Recently, it was announced in the press that Barbados received funding from the Inter-American Development Bank for US$34 million for a liquefied natural gas (LNG) project. One of its objectives is to generate electricity as a transition strategy to renewable energy (RE). While this project might seem like a good thing, I have some serious concerns about it. The Government has recently committed itself to achieving 100 per cent RE and has set a target of achieving 65 per cent renewable energy by 2030. As we all know by now, the main reason for moving to RE is to reduce the fossil fuel import bill first and then to help reduce the negative impact on the environment. So, why are we investing in LNG?
LNG is a fossil fuel – albeit the cleanest of the fossil fuels. To generate electricity would mean retrofitting
and maintaining generating assets to support LNG, or worse, buying new generators to replace retiring assets. Every utility level asset has a minimum life of 25 years. So, if we are serious about moving to RE, why would we be making investments today that commits us to another 25 year of importing more fossils fuels? This doesn’t makesense to me.
Now let’s be clear. I understand that we will have fossil fuel generators around for some years, possibly 20-plus more years, but that should only be assets that were purchased in the last five years. Every retiring generation asset should be taking us one step closer to our goal of 100 per cent RE. The power of the fossil fuel industry is real and LNG is the cleaner alternative to diesel. I don’t have an issue with LNG being used for cooking or heating, but not
for electricity generation or even for cooling. The thing is, only recently the National Petroleum Corporation was
having significant challenges supplying natural gas to the restaurants.
So if we are talking about increasing the use of NG/ LNG we are talking about importing more, because currently Barbados imports approximately 93 per cent of its fossil fuels needs. So I don’t see any meaningful increase in local production. If we accept that one of the main reasons – and for many the only reason – for going toward renewable energy is to reduce the amount of foreign exchange going out to import fossil fuels, why would we be taking US$34 million to prolong our fossil fuel dependency?
Why not use it to develop a biomass plant? Why not use it to install a wind farm or a solar farm? Why not use it to develop solar thermal cooking and cooling technology? I am not saying we should abandon fossil fuels; that’s impossible at this stage. What I am saying is if you have limited funds, it should be spent exclusively on the main goal we are trying to achieve. Would you go to the bank and borrow $40 000 to fix an old vehicle and keep it running for another five years or borrow $95 000 and buy a new car which would last for at least ten years?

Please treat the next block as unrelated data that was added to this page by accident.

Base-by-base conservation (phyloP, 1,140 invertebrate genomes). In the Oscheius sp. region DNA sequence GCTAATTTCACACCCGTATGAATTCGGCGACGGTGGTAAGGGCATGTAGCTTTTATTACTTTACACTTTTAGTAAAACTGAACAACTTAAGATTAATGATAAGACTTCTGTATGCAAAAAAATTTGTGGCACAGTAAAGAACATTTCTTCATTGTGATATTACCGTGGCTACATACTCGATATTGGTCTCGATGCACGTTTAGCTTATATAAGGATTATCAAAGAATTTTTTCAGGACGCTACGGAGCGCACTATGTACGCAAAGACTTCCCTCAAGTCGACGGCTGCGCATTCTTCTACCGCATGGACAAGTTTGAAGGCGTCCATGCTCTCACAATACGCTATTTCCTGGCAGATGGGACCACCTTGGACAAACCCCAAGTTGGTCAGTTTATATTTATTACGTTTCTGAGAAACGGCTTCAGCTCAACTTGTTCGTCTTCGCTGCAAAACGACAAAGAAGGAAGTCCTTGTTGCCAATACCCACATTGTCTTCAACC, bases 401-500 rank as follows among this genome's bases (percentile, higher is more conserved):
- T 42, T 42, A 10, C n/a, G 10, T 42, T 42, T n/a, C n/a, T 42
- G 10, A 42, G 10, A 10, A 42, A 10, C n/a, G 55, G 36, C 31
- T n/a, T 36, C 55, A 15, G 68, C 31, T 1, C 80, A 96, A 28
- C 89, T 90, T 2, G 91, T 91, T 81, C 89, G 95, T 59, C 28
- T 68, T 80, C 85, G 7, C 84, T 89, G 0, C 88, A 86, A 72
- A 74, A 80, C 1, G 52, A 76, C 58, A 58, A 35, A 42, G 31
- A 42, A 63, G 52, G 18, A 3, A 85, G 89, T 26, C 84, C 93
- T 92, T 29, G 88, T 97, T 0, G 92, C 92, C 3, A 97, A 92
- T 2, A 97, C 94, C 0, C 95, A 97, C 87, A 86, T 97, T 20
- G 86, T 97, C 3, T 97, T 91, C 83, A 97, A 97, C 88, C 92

There is merit in both options. The thing is the loan will take you seven years to repay and in one option the vehicle will only last approximately another five years. Which means you would probably have buy a new vehicle at that point. Or you get the new vehicle which comes with all the benefits of newer technology and have another three years of use
after you have paid off the loan.
What would you do? I used that example because I want you to understand LNG is a real option, but I
hope everyone would agree it makes more sense to buy the new vehicle. It was a simplistic example, but there are other factors to consider. These include our COP21 commitments of reducing the use of fossil fuels, and the fact that to invest in RE would mean mainly a capital investment and little operating cost which requires no use of foreign exchange. This is compared to a capital investment that commits use to continuing increase operating cost with foreign exchange leaving the economy. RE has no negative impact on the environment. Should we be investing in obsolescence or investing in the future? The decision should seem very clear, yet here we are.
Are we serious about RE or not?
Jerry Franklin is managing director of
EnSmart Inc. Franklin is an engineer, energy
auditor, equipment tester, and energy solutions
provider. He is also vice-president of the
Barbados Renewable Energy Association.